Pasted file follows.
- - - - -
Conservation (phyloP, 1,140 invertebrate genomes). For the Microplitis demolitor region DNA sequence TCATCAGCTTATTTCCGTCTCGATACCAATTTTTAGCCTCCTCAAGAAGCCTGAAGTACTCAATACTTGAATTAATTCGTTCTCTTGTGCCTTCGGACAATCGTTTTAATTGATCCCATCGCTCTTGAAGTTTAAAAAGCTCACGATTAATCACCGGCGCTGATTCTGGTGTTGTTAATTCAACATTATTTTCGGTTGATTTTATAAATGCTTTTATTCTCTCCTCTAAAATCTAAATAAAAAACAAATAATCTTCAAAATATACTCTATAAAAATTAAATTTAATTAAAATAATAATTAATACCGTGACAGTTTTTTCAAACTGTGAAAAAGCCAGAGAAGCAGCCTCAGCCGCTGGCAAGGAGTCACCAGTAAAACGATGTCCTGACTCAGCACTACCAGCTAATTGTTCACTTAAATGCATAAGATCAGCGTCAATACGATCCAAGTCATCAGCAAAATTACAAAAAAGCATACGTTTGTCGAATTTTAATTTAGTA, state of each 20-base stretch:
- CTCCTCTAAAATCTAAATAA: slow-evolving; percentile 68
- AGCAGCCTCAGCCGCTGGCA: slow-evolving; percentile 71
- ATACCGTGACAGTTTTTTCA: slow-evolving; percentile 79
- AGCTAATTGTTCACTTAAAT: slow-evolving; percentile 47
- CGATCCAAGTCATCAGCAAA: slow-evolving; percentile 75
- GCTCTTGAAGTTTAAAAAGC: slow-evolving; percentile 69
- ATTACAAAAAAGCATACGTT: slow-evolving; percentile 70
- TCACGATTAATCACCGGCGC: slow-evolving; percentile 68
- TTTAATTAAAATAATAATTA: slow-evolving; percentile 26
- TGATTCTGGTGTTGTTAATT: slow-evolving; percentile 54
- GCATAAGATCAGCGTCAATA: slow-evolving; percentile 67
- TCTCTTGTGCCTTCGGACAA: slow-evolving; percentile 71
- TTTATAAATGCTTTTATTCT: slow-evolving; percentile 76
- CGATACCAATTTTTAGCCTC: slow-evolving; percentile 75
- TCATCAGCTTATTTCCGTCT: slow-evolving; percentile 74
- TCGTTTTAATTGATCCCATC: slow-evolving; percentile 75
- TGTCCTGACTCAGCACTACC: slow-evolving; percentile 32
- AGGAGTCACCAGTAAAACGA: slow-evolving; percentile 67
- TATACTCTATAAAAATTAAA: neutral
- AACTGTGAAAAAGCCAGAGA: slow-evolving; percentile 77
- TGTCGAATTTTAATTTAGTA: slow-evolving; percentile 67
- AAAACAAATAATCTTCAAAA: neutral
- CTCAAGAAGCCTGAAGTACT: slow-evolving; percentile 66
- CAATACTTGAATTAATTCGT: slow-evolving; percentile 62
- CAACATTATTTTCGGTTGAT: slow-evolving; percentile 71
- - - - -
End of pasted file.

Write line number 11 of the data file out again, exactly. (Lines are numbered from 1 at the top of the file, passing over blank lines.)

- TGATTCTGGTGTTGTTAATT: slow-evolving; percentile 54